Religion was thus experienced as a refuge for Estelle, given her turbulent home and school lives. Perhaps significantly, her feeling of safety persisted despite the ‘conservative’ religious community to which she belonged (although she also acknowledges her RE teacher’s respect for her divergent views). This points to the idea that what is experienced as supportive for queeryouth experiencing bullying may not involve direct affirmation of their sexuality. As Estelle grew older, she felt increasingly alienated from her religious community, but as a teenager it provided her with a key source of well-being despite the lack of sexuality-specific support. Estelle’s account also brings into focus the fact that queeryouth can also be religious, and religion can be mobilised in ambiguous ways beyond secular anti-bullying narratives. Estelle was not just a queer person experiencing homophobic bullying in a faith school, but she was also religious, and this facet of her identity was equally important to her. It was through religion that Estelle’s life was made liveable (Butler, 2004); it was religion that allowed for her to be recognised as human when heteronormativity did not. Susan (19) was another participant who attended a faith school and experienced homophobia, but also mobilised religion in order to make her life liveable. She describes how she was involuntarily outed when she was discovered to be in a relationship with another girl. In order to protect herself, she drew upon her identity as a ‘good Christian girl’:
At the margins of the parent culture's structures, those that cannot have or do not want a part of the dominant ideology create their own worlds. And while queer subculture shares with punk a disavowal of dominant cultural codes, ideology and aesthetics, the queer subject can hardly afford to eschew romance, love and desire. In this respect, queer subculture deviates from punk. For while punk is content to nihilistically dwell in the ruins of the dystopic present, queer culture seeks to create a kind of paradise, if only for a night. Queer underground parties often transform their wasted surroundings through cheap but elaborately constructed decorations, dissociative drugs and music. This temporary world, made for pleasure, creates a space for social connection between friends and potential lovers. Like the mods, who extended the time of the weekend with their amphetamines that were aptly named 'midnight runners', the queer subject expands and re-centers the utopic space of the party as a dominant force. In the highly dystopic present, queer cultural practices carve out spaces that privilege pleasure and connection,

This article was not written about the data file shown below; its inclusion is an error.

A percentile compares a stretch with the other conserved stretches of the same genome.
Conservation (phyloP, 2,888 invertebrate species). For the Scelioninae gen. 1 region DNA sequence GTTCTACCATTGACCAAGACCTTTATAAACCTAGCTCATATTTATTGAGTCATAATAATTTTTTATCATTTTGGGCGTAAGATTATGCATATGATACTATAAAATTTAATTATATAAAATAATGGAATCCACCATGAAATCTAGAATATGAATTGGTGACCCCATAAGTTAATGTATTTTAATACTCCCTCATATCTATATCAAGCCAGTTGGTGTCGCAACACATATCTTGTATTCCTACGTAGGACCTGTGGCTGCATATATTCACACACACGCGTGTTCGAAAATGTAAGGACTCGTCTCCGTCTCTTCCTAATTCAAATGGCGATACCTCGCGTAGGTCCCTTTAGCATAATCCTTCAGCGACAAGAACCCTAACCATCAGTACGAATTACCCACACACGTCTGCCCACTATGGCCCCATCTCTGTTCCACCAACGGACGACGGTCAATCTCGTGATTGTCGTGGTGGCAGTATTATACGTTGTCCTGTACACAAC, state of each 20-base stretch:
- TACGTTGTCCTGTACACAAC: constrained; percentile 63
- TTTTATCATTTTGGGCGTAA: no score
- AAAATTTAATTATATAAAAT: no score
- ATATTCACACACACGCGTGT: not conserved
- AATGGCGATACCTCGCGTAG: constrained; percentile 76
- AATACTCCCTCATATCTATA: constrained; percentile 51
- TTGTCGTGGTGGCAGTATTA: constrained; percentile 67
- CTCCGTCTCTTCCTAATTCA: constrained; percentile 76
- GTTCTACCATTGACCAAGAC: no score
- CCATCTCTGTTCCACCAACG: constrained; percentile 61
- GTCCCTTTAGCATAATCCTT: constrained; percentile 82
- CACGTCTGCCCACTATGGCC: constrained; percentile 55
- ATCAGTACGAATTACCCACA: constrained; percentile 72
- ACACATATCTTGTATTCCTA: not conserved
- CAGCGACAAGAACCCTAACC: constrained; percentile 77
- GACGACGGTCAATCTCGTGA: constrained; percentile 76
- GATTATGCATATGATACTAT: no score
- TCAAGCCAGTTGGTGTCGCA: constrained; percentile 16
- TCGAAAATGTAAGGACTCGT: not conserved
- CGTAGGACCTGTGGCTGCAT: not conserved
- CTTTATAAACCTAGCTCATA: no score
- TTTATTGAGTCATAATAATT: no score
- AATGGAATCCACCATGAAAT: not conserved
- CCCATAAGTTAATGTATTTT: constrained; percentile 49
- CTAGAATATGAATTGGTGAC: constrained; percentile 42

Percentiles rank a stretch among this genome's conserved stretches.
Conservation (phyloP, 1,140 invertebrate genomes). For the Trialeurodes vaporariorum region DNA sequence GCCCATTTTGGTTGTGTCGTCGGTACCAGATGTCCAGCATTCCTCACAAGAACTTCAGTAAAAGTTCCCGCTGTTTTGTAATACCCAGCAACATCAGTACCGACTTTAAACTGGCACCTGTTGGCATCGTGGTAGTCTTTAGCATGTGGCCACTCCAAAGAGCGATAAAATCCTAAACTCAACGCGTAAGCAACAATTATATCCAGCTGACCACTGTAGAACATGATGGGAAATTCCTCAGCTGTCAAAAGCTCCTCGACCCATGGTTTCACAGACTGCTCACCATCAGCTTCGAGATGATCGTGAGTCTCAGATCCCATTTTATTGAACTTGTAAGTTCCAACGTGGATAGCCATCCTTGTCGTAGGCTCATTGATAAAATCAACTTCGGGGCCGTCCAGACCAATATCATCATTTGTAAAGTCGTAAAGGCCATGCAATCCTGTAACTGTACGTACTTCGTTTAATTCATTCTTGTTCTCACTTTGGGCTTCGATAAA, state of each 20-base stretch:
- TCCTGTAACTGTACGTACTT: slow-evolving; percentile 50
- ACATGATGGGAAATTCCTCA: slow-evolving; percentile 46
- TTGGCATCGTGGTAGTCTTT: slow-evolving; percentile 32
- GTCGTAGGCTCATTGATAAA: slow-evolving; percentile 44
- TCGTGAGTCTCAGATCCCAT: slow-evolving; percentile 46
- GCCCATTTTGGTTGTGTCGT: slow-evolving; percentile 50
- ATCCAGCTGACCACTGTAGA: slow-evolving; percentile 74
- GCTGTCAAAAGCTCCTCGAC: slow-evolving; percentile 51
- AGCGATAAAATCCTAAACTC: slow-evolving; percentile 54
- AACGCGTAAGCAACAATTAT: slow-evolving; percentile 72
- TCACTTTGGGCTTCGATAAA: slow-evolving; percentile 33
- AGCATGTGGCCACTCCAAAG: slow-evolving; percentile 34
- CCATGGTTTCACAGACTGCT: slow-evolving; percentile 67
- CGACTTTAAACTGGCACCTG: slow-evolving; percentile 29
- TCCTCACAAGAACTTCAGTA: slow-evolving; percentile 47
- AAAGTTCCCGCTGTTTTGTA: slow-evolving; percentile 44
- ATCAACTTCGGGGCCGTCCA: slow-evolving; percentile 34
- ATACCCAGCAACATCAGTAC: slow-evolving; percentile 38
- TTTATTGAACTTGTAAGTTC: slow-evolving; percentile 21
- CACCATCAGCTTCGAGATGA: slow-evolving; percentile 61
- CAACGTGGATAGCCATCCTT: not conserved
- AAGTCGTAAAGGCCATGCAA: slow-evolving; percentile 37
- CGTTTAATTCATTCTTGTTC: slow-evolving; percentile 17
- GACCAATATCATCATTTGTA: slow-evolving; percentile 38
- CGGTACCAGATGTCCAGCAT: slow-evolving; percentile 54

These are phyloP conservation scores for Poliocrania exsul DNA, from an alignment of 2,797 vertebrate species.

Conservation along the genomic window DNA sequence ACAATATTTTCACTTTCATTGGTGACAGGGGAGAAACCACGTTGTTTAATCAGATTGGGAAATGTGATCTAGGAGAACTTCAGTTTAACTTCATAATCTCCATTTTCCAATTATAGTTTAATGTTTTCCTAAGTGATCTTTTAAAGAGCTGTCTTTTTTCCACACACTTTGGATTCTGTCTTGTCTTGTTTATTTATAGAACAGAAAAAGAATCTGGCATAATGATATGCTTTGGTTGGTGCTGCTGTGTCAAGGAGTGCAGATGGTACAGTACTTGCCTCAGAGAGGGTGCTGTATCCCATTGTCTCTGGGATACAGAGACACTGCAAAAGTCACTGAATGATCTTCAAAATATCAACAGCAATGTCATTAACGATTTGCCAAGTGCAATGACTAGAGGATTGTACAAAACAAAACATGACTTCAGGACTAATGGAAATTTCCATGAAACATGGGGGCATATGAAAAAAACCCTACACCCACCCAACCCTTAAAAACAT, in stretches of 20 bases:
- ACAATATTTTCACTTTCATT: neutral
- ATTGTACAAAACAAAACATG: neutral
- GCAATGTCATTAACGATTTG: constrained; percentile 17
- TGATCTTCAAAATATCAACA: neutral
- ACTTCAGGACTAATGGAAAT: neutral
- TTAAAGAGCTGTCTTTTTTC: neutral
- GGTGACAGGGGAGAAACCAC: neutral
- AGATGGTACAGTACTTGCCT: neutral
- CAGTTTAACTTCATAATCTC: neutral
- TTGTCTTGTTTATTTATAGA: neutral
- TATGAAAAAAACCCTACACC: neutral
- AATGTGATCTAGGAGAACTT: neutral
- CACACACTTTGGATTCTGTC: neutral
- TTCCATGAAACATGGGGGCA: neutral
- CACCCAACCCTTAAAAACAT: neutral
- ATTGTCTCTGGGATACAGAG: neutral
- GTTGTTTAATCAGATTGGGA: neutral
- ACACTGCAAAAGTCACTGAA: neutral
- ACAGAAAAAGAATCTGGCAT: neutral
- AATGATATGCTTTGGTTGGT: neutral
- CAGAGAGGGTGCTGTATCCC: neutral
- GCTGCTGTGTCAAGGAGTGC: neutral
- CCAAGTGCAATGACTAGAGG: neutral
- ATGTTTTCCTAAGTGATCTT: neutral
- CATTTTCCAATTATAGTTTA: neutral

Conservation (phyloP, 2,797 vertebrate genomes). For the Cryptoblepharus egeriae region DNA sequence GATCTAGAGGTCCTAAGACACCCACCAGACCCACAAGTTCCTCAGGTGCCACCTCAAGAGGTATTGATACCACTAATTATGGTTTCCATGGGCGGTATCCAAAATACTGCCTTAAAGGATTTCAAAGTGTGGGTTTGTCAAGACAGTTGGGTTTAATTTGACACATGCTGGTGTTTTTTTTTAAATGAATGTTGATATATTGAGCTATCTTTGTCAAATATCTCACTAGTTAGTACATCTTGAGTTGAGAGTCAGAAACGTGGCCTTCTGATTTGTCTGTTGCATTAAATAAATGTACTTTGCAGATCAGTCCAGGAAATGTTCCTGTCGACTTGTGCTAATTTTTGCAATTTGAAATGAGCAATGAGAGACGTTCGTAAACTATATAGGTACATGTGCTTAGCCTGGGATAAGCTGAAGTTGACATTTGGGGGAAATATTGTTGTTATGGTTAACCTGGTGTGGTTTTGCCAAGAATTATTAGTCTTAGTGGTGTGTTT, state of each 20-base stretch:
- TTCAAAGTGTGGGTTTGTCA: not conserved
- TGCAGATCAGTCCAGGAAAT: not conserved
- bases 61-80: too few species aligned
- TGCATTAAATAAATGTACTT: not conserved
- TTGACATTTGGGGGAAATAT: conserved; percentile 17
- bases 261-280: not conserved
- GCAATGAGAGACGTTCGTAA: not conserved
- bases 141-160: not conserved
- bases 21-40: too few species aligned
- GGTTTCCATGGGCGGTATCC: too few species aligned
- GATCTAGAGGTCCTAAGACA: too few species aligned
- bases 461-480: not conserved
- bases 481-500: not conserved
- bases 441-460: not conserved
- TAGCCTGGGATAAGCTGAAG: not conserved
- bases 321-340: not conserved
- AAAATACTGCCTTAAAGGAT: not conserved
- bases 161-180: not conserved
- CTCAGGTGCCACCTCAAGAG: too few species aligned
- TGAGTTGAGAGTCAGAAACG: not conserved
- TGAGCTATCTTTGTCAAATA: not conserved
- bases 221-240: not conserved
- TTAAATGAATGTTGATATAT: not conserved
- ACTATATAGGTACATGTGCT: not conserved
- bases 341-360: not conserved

The mixed-race community of Cape Town is known locally as the “coloured” people of South Africa: neither black nor white according to nuances of strict racial criteria and classification systems rooted in colonialism and apartheid legislature. South Africa’s “coloured” people have historically been regarded as the “bastard children” of the nation. From their very beginnings, their classification as “off-white” rather than as black created a crisis in their identity. Coloured people dealt with this crisis in diverse ways. Some chose to reject the notion of colonialism and white privilege by embracing black or Afro-centric consciousness movements, but many adopted enculturations of “Englishness” that they associated with the British empire and church. This dissertation examines how certain cohorts of the Cape coloured community perform multiple-identities, and use voorstellen (identity projection techniques) as a means of claiming respectability and dignity. By associating themselves with specific musical genres – centred around choral singing, brass or string ensembles, ballet, ballroom or modern dancing, marches and parades – some coloured people strengthened this notion of being seen as respectable rather than disreputable; by performing a “sense-of-self ” that they believed was able to connote the distinction. I also analyze how the Cape coloured community engages a habitus of “queer identity” - the display of behavior more fluid and deviant than the norm; a behavior that does not conform to strict etiquette or social codes. This queer identity is a dissociated reality that I equate with “coming out of the closet” as multi-racial, black and white, African and European, heterosexual and homosexual – i.e., not fully normative. In this context, I argue that music acts as a catalyst, or social aid, to induce a particular habitus of coloured identity: a habitus not fixed, but, rather, dependent on the function of the music to negotiate one’s dissociated reality as either the conforming or deviant “other”. Using queer theory and autoethnography rooted in ethnomusicological discourse, I examine the social function of music and associated corporeal gestures of mixed-race South African’s living in the (post)colonial and (post)apartheid port city of Cape Town.